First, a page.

Werewolf the Apocalypse Rage Across St. Louis
Rite of the Winter Winds
On the longest night of the year, Garou enact this rite as a salute to Helios and an encouragement for him to begin lengthening the days again. Some werewolves believe that if this rite is not performed, the nights will continue to lengthen until Gaia has fallen into a terrible twilight state of perpetual pain. Most modern werewolves consider this mere superstition, but even such skeptics participate enthusiastically in the rite.
The Rite of the Winter Winds is rarely the same from sept to sept. European Garou practice a common version that begins with the ritemaster gathering the Garou in a circle around a small bonfire. She then leads the group in an extended howl that begins as a low, rumbling growl and eventually rises to an ululating crescendo. When the ritemaster feels that the tension is at its height, she leaps forward, snatches up a burning branch and runs into the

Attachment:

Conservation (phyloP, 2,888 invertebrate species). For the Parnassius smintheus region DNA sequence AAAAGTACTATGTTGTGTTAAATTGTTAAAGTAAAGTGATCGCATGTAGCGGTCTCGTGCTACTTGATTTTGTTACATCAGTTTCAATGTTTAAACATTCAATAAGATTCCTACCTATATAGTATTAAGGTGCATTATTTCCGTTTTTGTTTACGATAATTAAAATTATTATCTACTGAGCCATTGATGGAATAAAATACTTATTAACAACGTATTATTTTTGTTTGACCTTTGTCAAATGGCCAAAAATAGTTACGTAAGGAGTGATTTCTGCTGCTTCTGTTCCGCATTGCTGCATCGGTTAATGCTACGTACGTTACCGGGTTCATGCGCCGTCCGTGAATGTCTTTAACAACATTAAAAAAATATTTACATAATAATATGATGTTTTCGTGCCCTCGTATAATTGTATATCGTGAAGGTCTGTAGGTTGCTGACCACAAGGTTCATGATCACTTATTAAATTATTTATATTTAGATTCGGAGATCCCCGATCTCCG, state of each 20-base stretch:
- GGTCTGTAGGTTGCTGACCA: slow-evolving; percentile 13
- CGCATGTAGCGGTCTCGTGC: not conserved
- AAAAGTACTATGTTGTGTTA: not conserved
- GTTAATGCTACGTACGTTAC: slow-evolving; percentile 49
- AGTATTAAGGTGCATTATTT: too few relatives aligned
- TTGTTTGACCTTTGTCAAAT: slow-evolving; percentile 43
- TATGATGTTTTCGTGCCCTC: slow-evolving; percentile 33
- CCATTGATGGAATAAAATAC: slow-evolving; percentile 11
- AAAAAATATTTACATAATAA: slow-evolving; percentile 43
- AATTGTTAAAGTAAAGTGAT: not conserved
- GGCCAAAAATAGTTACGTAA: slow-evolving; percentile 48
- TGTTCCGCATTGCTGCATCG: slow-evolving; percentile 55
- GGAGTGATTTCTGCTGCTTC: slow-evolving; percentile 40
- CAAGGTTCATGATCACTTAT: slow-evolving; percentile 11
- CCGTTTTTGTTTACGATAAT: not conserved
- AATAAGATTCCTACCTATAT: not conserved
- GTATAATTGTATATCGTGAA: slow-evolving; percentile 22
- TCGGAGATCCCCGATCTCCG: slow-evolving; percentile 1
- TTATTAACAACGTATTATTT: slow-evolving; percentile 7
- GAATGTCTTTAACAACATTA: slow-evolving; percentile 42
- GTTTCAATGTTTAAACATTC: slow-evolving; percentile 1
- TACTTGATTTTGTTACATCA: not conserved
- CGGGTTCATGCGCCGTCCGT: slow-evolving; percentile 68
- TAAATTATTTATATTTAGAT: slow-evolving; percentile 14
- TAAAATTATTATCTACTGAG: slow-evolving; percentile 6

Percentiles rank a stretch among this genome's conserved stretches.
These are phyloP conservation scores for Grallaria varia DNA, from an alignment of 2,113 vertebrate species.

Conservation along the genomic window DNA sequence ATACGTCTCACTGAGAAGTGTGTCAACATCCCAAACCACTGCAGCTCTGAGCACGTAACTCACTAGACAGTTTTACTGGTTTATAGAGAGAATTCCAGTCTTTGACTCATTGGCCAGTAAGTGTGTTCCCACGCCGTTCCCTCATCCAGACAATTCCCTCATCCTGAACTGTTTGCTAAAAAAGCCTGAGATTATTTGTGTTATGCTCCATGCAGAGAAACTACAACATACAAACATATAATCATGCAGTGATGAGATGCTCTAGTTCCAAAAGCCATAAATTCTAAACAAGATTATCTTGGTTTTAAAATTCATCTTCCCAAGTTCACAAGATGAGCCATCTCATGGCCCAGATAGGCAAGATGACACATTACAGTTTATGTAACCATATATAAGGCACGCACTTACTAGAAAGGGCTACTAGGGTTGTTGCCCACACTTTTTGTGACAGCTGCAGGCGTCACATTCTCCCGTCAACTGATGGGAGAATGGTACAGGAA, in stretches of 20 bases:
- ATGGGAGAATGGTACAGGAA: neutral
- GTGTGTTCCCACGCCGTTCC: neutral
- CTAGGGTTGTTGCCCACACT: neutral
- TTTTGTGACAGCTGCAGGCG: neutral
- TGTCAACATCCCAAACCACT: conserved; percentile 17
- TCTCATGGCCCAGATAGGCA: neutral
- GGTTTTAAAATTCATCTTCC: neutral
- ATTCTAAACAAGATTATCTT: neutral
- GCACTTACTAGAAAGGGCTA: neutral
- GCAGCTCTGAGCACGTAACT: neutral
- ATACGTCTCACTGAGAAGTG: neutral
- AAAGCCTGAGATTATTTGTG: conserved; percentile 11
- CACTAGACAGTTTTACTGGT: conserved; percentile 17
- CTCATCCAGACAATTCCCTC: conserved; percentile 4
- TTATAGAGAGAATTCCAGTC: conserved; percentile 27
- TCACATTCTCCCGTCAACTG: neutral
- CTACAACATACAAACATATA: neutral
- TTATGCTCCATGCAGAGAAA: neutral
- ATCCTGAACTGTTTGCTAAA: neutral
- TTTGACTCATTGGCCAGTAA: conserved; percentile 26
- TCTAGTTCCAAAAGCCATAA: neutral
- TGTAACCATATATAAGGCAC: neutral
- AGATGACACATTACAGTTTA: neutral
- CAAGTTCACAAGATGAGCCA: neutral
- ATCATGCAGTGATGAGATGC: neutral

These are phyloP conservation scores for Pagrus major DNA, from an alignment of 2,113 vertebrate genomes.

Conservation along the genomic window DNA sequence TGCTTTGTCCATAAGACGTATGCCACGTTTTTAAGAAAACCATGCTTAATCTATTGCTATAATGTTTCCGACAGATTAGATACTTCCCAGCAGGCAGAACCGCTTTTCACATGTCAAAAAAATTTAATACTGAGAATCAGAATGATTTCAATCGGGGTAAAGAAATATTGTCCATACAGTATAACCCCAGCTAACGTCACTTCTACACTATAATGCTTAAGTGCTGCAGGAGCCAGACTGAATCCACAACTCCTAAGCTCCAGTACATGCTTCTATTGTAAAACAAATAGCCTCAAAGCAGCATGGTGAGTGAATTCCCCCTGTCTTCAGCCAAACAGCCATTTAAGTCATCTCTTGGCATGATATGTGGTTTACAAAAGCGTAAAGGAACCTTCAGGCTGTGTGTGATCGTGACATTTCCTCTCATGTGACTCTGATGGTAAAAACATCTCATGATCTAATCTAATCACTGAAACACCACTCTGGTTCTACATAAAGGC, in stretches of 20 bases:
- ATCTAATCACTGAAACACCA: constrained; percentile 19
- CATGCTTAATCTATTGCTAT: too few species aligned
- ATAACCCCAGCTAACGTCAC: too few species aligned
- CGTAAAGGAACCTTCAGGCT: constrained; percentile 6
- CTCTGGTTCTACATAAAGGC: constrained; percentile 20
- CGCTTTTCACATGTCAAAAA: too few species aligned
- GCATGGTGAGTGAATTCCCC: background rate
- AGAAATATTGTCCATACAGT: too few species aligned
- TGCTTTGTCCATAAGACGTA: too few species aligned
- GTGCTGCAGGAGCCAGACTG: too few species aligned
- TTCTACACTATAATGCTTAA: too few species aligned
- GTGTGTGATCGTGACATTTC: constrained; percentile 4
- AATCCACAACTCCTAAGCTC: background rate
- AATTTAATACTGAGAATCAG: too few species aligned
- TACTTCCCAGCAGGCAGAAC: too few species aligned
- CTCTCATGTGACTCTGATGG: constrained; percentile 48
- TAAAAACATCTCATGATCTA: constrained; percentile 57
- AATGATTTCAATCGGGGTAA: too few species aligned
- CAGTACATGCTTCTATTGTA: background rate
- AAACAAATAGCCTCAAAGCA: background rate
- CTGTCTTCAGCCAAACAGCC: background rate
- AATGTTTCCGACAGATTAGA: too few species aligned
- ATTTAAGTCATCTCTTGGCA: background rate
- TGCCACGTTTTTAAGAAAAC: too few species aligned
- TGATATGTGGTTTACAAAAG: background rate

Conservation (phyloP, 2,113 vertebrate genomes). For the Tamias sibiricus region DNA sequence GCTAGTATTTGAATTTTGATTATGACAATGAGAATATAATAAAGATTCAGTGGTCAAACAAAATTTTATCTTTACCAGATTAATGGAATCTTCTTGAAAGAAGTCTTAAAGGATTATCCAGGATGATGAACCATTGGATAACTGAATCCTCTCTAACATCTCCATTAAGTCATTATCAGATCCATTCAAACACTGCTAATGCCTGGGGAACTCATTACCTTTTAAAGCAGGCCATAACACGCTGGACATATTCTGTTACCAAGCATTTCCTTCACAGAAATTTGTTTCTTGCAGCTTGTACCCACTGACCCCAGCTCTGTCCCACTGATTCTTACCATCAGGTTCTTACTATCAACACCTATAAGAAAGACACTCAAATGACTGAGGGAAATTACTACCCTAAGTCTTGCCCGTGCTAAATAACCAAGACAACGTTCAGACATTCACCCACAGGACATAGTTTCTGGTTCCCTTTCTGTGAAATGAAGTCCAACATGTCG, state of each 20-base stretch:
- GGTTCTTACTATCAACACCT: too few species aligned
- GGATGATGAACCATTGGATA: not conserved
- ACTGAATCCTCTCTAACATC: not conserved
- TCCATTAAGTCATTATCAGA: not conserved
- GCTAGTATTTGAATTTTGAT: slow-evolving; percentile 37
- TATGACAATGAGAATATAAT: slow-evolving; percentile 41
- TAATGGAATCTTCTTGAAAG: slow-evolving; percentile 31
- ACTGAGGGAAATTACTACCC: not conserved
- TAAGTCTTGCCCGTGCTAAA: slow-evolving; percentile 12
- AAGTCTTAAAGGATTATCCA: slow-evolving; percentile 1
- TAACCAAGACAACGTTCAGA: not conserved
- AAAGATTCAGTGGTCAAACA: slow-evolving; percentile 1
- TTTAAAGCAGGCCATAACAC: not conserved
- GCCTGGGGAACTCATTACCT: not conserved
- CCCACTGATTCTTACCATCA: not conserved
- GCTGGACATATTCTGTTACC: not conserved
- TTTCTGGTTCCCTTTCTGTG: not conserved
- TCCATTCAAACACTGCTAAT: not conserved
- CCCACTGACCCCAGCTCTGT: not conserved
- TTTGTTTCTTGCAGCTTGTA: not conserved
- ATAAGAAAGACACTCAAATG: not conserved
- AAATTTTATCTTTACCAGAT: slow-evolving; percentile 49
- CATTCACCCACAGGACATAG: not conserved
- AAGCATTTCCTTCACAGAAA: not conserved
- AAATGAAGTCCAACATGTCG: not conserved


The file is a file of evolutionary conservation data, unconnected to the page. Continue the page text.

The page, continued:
woods. The other Garou follow her, grabbing branches as they go. Running as swiftly as they can, the werewolves make as many frightening and strange noises as possible. This rite is performed both to encourage Gaia’s labor in giving birth to the sun, and to frighten off any minions of the Wyrm that might be lurking about, ready to snatch the newborn sun or harm Gaia as she turns her attention away from the surface world.
The ritemaster finally leads the howling pack back to the bonfire, where they hurl their branches into the conflagration. Once the fire is raging, the Garou celebrate with a revel that lasts until dawn, at which time they greet the newborn sun with one last, triumphant howl.